In Goodyear, it was clear from the get-go that the Supreme Court was going to reverse and hold that the stream of commerce theory did not support general jurisdiction. In doing so, the Court did a couple of interesting things. First, and perhaps most importantly, the Court really narrowed the “continuous and systematic” contacts theory of general jurisdiction; the Court basically indicated that the theory was only available in an extraordinary case (like Perkins) where a foreign corporation relocated all of its operations to the US out of necessity. Second, the Court explicitly linked purchases from the forum state (which had been at issue in Helicopteros) with sales to the forum state (at issue in Goodyear). Prior decisions had suggested that, for export promotion reasons, purchaes from the forum state should be less likely to establish minimum contacts – Goodyear suggested there was no reason to treat the other differently. Third, though the statement is technically dicta, the Court seemed to imply that a corporation could be subject to general jurisdiction not only in its state of incorporation but also in the state where it maintained its principal place of business (where that is a different state). This strikes me as a rather radical statement- albeit dicta – especially becaues the Court offered no guidance on how to determine that place (particularly strange since, just last term, it had resolved a longstanding circuit split on that question in the context of determining the PPOB for diversity purposes).
In Nicastro, oral argument suggested that the vote would likely be 6-3, and that’s what happened albeit with another badly divided opinion (de ja vu from Asahi). A couple of issues were at play in the Court’s decision. One issue was the proper test. Three justices (RBG, SS, and EK) embraced the Brennan view from Asahi. The AMK plurality is a bit tougher to read but appears to embrace a modified version of the SOC view from Asahi. It seems to say that stream of commerce theory still requires purposeful availment (the plurality uses the term “targeting”) of the forum state, but the plurality carefully avoids repearing the “additional conduct” factors that SOC identified in Asahi. The Breyer/Alito concurrence is the most ambiguous. It appears to reject the New Jersey Supreme Court’s rule (which drew on the Brennan Asahi opinion) but also cites the Brennan Asahi opinion (in my view, Breyer actually reinterprets that opinion without saying he’s doing so). A second issue is the sovereign/forum analysis. The AMK plurality pretty clearly wants to differentiate state sovereigns from national sovereigns and basically say that national sovereigns can consider nationwide contacts but state soveriegns can consider only contacts at the forum state itself (this has important implications for legislation pending before Congress). The RBG dissent seems more willing to let forum states consider nationwide contacts at least where the foreign mfr uses a nationwide distributor. Again, the Breyer/Alito concurrence is hardest to read on this point and probably cannot be understood to offer up a view. A third issue is the methodology – the AMK plurality seems to be attempting to shift the Court away from fairness-based notions of constitutional limits on personal jurisdiction (note the repeated references to Scalia’s Burnham opinion which sought to do the same). RBG doesn’t like that at all. And again, Breyer and Alito are mum (though I suspect this may be a point on which these two might part ways). Finally and perhaps most significantly, it’s worth noting that none of the justices cited the Asahi/Woodson “reasonableness” test, leaving one to wonder at least whether that prong of the test continues to hold appeal for a majority of the Court.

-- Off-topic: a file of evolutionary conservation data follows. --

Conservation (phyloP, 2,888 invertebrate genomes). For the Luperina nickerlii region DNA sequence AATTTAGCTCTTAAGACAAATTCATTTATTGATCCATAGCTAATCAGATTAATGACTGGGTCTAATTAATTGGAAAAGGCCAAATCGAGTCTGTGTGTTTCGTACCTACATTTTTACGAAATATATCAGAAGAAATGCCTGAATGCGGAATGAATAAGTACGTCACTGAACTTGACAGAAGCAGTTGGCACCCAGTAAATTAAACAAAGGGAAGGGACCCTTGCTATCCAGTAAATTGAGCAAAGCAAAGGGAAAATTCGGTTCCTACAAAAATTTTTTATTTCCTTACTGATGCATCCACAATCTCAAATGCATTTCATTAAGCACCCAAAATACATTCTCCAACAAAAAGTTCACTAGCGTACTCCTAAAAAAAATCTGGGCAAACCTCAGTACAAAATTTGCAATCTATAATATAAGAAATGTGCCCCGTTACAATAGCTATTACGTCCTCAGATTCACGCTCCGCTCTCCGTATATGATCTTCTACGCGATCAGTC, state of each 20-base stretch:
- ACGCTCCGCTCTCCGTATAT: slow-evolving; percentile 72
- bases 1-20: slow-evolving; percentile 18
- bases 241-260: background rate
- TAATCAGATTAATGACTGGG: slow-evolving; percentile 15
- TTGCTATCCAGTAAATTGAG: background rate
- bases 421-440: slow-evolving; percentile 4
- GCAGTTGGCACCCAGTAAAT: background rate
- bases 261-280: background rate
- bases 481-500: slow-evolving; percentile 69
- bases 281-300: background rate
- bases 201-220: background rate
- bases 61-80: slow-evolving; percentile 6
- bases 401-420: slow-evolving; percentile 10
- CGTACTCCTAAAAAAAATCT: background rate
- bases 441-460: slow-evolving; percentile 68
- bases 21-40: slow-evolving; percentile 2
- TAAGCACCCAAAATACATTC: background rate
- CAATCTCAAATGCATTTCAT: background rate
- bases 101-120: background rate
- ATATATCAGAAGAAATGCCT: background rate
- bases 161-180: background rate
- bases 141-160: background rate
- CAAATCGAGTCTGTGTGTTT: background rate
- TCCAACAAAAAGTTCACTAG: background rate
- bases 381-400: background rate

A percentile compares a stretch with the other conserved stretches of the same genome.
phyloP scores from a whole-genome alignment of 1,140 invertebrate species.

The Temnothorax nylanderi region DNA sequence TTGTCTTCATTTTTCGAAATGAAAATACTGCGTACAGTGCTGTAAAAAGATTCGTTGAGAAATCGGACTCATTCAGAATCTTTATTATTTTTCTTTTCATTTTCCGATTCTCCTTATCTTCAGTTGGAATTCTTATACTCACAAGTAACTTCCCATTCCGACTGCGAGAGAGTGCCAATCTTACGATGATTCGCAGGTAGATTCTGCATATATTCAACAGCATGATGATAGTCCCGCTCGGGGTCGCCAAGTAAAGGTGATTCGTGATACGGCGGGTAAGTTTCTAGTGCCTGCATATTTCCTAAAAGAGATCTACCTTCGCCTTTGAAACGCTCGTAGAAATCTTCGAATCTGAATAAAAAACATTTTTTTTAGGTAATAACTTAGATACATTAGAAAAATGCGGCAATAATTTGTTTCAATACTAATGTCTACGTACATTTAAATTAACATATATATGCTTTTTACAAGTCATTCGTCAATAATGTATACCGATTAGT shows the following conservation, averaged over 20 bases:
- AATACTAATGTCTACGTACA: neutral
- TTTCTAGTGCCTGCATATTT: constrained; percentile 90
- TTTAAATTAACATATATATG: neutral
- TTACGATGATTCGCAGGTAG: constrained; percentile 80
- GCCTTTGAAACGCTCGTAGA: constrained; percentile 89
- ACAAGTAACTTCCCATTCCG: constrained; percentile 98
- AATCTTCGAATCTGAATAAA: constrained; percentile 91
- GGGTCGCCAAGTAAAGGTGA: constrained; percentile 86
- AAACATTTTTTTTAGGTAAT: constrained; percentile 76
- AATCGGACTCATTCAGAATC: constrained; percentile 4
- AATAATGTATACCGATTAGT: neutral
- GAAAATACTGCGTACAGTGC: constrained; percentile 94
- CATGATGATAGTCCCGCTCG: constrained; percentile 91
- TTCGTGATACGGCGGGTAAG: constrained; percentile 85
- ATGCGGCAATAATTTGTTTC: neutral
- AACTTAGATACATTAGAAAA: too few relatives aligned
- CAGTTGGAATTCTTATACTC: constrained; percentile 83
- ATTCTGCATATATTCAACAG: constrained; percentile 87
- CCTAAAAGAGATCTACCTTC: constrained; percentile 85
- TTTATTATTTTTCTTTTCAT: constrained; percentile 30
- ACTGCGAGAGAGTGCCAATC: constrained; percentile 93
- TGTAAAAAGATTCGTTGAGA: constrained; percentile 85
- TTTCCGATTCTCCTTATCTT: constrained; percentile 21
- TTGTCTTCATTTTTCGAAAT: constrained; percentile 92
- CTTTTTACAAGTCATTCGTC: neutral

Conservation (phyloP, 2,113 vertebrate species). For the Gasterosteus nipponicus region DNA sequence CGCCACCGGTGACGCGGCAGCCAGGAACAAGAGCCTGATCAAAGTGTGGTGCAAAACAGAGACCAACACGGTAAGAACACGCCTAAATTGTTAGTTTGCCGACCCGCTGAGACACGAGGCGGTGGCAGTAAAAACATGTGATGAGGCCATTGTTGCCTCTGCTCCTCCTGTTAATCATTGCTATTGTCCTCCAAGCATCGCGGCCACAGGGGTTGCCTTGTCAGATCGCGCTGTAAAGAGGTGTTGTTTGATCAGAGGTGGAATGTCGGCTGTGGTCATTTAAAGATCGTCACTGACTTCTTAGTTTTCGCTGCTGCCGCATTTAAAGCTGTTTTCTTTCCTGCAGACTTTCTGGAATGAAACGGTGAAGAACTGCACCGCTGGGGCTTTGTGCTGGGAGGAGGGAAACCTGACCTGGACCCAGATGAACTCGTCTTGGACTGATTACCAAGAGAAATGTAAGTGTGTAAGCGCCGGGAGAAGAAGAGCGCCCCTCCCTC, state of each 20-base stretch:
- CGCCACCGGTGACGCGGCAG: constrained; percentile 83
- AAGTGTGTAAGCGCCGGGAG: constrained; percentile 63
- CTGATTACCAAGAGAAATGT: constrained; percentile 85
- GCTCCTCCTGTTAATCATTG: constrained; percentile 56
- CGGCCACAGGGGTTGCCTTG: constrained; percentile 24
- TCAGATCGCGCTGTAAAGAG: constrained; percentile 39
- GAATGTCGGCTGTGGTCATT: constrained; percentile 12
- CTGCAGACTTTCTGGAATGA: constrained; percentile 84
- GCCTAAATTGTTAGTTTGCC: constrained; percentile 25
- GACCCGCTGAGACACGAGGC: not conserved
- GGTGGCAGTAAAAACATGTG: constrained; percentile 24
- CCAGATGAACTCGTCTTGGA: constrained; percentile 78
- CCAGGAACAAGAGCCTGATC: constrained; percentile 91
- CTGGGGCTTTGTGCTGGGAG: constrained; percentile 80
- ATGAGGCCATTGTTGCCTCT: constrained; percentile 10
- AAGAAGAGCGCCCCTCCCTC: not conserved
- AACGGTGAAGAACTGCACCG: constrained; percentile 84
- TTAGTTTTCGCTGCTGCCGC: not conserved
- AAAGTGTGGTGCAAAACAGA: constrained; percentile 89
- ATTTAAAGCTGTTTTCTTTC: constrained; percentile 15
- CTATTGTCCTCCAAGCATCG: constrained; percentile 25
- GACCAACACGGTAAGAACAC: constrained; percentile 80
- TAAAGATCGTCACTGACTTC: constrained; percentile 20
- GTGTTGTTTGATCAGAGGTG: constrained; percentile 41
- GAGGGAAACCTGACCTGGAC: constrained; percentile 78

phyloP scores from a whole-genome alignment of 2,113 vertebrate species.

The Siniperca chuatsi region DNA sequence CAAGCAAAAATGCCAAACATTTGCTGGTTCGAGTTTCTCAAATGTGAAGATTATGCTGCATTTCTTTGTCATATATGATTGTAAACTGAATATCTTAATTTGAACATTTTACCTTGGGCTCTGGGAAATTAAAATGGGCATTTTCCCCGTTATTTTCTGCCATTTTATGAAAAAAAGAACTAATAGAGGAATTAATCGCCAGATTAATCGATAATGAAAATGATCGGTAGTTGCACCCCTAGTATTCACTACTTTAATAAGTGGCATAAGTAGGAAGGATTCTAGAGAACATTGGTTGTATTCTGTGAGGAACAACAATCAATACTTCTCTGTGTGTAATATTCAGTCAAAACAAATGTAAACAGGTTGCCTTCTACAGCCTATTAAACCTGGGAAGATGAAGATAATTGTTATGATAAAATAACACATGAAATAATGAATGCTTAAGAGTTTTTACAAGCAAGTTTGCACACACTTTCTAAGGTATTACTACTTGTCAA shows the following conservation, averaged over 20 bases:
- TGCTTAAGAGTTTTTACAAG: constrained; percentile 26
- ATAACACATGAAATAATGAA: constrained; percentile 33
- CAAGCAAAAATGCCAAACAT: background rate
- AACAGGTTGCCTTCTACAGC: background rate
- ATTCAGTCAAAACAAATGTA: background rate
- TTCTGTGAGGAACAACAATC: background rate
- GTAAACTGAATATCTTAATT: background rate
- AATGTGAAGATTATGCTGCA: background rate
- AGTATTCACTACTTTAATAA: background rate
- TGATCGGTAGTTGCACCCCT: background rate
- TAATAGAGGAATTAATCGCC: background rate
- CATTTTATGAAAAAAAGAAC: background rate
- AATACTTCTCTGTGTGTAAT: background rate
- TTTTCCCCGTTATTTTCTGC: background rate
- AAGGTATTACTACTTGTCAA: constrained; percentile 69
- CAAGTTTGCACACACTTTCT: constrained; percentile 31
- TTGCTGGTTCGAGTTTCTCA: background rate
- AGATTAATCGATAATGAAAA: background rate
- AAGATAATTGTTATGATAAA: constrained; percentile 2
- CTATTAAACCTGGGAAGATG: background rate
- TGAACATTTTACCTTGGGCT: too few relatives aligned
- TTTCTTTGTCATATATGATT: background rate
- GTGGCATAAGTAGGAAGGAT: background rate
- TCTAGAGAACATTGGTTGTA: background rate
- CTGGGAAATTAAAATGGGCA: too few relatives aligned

What does the future hold? A couple of things. As far as Goodyear, expect to see a lot more litigation on the issue of jurisdictional imputation of contacts – that was brimming beneath the surface in Goodyear, and RBG rightly concluded that the respondents had waived the issue. But the law is all over the place, and some circuits (like CA9) are doing some nutty thing. Additionally, expect to see a battle for the hearts and minds of Justice Alito and the Solicitor General. Indeed, Alito’s vote in Nicastro is the most curious one in these cases, and I cannot help but think that Alito, a former ASG, was a bit tweaked that the SG didn’t file in that case (even though it filed in Goodyear), and the Breyer opinion basically says it’s awaiting the SG’s view. Third, look for some internet cases. Civ pro gurus know this has been a thorny area which Asahi did not contemplate and which dcts like the Zippo decision have struggled to address. Breyer in particular appears keenly aware of the interplay between stream of commerce theory and internet contacts.
Peter Bowman Rutledge is Professor of Law at the University of Georgia School of Law